I don't interrupt this little melodrama. What I've asked her to do, though it seems monumental to her little eyes (and, to be fair, she and her brother can make one heck of a mess in there), is not so big a task it can't be tackled. What she also seems to have forgotten lately is that, usually, when she happily agrees to complete this task, I help her. What could be a long, miserable chore turns into a fun, fairly quick activity with an attentive parent--the only difference is her attitude.

How often do we, as children, approach things our Heavenly parents have asked us to do in this same way? How often do we say, "I don't wanna!!" and stomp our feet and throw our fists? Our temper tantrum doesn't make the right thing any less right, it simply makes us miserable while we're doing it (or even more miserable while we're refusing to do it). We can avoid it (which inevitably leads to more misery down the line) or we can approach it with a displeased if-I-have-t0 attitude, which will make us miserable and resentful of the whole thing. Or we can cheerfully say, "Ok! I can do this!" and have a happy, loving parent at our side, helping the whole time.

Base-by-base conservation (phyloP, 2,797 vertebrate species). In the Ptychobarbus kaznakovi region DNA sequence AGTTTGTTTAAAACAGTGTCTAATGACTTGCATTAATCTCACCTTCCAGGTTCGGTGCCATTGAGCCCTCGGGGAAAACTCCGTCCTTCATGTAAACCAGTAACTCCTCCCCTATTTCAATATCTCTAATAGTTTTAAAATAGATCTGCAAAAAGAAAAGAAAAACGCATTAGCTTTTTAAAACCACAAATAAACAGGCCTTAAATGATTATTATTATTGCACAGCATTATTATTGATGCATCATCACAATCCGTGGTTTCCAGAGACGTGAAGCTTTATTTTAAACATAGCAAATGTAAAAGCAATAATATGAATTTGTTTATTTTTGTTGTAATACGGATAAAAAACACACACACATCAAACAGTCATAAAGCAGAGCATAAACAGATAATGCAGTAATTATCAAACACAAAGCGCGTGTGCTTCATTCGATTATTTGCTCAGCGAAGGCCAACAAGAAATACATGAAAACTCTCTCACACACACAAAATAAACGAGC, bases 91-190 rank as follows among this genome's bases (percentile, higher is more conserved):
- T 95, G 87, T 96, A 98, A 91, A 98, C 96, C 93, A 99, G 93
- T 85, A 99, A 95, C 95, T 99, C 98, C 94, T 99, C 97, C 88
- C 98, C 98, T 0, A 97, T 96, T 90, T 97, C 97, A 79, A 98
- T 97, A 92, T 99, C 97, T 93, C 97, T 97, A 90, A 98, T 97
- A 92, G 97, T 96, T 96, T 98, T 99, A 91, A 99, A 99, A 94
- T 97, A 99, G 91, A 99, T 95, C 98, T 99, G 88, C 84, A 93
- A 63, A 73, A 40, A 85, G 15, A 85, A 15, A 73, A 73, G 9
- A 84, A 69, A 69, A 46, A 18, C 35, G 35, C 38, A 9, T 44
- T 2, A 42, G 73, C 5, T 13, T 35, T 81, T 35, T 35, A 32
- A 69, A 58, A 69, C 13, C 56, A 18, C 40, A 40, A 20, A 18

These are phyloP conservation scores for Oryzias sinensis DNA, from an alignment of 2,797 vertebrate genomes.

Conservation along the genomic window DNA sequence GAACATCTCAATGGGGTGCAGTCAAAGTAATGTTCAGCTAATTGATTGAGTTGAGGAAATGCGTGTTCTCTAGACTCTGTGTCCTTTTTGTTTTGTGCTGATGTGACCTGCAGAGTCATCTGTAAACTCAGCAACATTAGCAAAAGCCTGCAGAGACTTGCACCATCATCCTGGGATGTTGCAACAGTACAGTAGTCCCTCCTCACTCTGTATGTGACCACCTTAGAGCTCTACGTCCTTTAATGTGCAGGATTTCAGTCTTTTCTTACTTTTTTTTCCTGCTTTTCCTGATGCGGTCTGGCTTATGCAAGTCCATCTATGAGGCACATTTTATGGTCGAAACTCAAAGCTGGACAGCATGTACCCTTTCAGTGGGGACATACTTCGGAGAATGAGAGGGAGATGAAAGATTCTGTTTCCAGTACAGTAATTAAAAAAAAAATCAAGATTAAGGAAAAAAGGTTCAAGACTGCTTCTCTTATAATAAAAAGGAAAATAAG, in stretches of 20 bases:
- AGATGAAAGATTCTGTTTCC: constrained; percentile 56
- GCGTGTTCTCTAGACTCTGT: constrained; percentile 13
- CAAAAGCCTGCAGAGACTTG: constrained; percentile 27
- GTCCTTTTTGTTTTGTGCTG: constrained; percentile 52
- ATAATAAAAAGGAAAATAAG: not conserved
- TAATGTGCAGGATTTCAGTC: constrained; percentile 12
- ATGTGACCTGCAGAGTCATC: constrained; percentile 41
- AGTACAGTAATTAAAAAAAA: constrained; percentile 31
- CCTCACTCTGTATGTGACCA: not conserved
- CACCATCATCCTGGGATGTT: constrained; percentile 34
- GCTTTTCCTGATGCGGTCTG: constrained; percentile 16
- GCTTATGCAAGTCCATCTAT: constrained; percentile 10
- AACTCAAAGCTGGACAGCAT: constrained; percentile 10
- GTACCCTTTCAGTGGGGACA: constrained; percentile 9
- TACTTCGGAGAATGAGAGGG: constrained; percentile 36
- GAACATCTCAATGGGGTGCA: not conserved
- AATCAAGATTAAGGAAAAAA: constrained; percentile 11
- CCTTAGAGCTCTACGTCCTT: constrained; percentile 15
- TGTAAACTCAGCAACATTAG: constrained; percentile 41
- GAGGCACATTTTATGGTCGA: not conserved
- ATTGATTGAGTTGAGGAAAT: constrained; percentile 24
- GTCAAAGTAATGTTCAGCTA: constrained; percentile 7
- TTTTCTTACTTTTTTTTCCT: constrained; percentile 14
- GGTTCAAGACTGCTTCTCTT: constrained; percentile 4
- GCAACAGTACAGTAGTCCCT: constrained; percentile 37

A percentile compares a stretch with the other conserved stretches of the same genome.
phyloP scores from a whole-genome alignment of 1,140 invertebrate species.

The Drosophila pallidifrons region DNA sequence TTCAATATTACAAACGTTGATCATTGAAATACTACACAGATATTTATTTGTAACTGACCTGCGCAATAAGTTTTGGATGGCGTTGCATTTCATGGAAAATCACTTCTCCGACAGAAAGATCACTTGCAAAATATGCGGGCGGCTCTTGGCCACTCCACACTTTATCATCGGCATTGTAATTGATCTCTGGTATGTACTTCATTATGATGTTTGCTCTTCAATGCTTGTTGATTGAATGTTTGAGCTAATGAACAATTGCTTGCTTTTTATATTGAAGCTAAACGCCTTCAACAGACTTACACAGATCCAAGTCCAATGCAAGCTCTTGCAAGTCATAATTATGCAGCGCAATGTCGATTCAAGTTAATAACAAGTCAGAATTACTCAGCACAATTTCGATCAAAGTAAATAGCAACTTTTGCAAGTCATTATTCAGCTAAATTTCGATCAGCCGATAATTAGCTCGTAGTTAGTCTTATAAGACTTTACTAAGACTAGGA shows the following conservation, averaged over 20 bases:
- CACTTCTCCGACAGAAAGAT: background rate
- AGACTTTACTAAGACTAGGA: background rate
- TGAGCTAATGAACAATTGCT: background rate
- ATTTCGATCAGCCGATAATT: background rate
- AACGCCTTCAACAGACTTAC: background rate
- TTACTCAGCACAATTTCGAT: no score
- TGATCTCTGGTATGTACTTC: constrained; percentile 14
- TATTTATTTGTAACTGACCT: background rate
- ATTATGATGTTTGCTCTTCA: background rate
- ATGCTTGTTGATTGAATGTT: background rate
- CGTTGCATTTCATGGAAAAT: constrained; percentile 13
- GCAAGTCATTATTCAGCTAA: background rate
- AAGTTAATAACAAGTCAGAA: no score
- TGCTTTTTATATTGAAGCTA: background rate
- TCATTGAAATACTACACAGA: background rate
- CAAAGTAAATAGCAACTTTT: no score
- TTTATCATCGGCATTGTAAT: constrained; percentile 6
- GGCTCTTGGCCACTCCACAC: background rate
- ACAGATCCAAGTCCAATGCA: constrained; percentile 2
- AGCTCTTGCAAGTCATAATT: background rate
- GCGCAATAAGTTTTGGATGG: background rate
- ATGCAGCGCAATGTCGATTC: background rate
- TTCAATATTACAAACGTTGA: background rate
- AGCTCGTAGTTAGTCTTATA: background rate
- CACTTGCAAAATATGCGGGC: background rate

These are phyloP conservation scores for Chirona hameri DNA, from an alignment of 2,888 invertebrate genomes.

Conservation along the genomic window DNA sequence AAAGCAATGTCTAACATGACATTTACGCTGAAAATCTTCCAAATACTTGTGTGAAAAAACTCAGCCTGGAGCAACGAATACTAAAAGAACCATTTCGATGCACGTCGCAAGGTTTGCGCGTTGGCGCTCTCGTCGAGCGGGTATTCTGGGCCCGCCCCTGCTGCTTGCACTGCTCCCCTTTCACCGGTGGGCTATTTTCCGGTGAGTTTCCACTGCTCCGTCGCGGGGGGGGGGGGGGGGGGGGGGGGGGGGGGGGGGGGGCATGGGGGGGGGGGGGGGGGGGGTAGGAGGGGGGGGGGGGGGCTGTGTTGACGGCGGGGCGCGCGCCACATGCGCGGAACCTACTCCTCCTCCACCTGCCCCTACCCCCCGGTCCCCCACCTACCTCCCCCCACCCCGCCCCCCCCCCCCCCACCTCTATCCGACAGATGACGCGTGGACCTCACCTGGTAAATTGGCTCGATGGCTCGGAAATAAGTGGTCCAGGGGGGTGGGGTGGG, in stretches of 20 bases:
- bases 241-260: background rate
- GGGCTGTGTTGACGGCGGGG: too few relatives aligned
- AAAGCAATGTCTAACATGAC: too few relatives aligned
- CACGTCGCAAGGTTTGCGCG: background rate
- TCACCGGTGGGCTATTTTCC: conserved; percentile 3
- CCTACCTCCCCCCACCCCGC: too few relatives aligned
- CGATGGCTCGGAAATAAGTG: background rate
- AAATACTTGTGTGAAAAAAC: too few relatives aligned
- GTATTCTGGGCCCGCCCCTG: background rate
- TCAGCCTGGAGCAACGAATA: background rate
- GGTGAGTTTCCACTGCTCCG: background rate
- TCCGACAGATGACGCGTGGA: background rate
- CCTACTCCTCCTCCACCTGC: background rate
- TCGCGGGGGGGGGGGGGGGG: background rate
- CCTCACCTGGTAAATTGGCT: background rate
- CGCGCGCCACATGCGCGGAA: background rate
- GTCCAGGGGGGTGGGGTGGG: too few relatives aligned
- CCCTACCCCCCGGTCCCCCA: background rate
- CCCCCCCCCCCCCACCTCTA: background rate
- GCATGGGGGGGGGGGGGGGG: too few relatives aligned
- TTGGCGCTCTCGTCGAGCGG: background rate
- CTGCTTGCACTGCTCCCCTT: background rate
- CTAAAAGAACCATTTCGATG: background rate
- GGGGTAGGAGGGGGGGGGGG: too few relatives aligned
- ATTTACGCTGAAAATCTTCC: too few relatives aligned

Its is easy for us to sit in judgment of others as they act and react to trials or challenges in their lives that we have not ourselves been asked to experience. Sometimes we take for granted that we'd do the right thing if we were in their position, because we usually are obedient when push comes to shove. But the point of the story about David and Bathsheba is not to teach us that David was an awful person or that leaders can fall. Its to remind us that anyone, no matter how good and obedient they have been over the course of their life, can fall into misery and disobedience quickly if humility and self-honesty and the impressions of the Spirit are ignored. David has been promised that he won't languish in misery forever, but the price he'll have to pay is very, very steep. So many of his good deeds and faithful acts are undermined by a single, prideful instance where he failed to be obedient to the Lord's will.